Today was our second day of training. It was another full day, but at least the weather was much nicer than yesterday!
This morning, we reviewed our Reporting and Admin binders. This was a very helpful session because it gave us a much clearer picture of what we are responsible for and how the logistics of camp work. We also received resource binders that are filled with a lot of great ideas for camp activities that have proven successful in the past.
Our morning training also included a presentation about some traditional First Nations teachings, beliefs, and ceremonies. This is one area that I know very little about and has been responsible for some of the nervousness that has accompanied my decision to head North for the summer, so I am glad that this was covered in some capacity. I know that we only scratched the surface of the topic and that these things will be different from one community to another, but I really appreciated a chance to learn more about traditional First Nations teachings.
In the afternoon, we had a presentation by a representative from Right to Play. There are some communities in which they also run camps for Aboriginal youth and they have partnered with Frontier College to provide combined programming. Unfortunately, Fort Albany is not one of the communities that they are working in this summer, but it was still interesting to hear about how the two programs have worked together in the past.
Our day of training ended with a presentation by the Early Literacy Lead from Mushkegowuk Council about literacy development and camp planning. We were given a chance to work in groups and use backwards design to develop some ideas for activities in different areas that we might want to implement at camp. It was exciting to actually think about different things that we can do with the camp program, especially because we have a lot of freedom to determine how things run throughout the summer. It was also great to hear some of the ideas that other groups came up with… I definitely took a lot of notes!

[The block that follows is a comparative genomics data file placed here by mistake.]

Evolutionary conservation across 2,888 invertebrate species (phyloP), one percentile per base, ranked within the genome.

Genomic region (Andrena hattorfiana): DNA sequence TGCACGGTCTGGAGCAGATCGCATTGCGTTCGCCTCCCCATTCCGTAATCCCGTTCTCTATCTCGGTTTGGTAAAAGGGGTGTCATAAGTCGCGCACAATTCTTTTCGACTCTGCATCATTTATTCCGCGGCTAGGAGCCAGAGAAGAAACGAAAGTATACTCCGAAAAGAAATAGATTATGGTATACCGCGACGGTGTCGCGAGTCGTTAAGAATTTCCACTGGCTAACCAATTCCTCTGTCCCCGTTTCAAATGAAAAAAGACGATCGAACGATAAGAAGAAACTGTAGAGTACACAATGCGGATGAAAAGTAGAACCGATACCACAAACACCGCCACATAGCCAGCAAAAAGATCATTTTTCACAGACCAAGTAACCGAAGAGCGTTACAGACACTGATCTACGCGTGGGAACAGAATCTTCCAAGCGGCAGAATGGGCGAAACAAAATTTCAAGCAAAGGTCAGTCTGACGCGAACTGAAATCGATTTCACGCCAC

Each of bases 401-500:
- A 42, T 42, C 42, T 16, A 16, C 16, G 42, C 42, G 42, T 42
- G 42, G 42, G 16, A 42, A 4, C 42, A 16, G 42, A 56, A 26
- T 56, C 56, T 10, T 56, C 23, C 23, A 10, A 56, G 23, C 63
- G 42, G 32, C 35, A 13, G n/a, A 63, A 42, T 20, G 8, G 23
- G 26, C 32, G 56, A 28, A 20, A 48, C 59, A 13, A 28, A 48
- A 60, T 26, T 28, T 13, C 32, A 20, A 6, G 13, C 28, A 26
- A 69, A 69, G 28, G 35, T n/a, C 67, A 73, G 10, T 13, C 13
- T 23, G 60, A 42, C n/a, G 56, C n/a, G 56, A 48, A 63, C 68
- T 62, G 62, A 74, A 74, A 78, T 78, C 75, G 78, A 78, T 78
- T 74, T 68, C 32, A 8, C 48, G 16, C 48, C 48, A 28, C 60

After dinner, my teammate and I spent some time coming up with camp plans (we were asked to come up with three days worth of planning for homework to be presented tomorrow). We worked really well together and came up with a lot of different ideas. It is hard not to get too carried away with programming for camp before we have a chance to get to know the kids that we are working with. That being said, it is nice to know that we have a good supply of ideas to pull from as we go along.
We also had a chance to chat with the woman from Mushkegowuk Council because she currently lives in Fort Albany. Since we do not have a Northern Counsellor to talk to, she gave us a ton of information about the community and answered a lot of our questions. She will be spending at least one week there during our camp program and promised to spend some time with us at camp. She also offered to bring up snacks or anything else that we might need from Moosonee when she comes – we might just have to take her up on that offer!
Once we finished planning for the evening, I went for a run by myself down to the waterfront. I figured that since I have never been to Thunder Bay before and am not quite sure when I will be here again (Frontier College used to host a debrief session in Thunder Bay at the end of the summer, but it sounds like that is not happening this year), I might as well take some time to explore. It was a gorgeous night, so after I ran down to the waterfront, I stopped for a little while to walk around and take some pictures.
I took my time and ran back to campus by weaving my way through some different side streets to get a feel of what Thunder Bay is like. I made it back to Lakehead just in time to watch the sunset over campus.
When I got back to the residences, a few of the other counsellors were sitting outside and doing some planning, so I sat with them for a while until the bugs finally drove us inside.
Only two more sleeps until we fly out!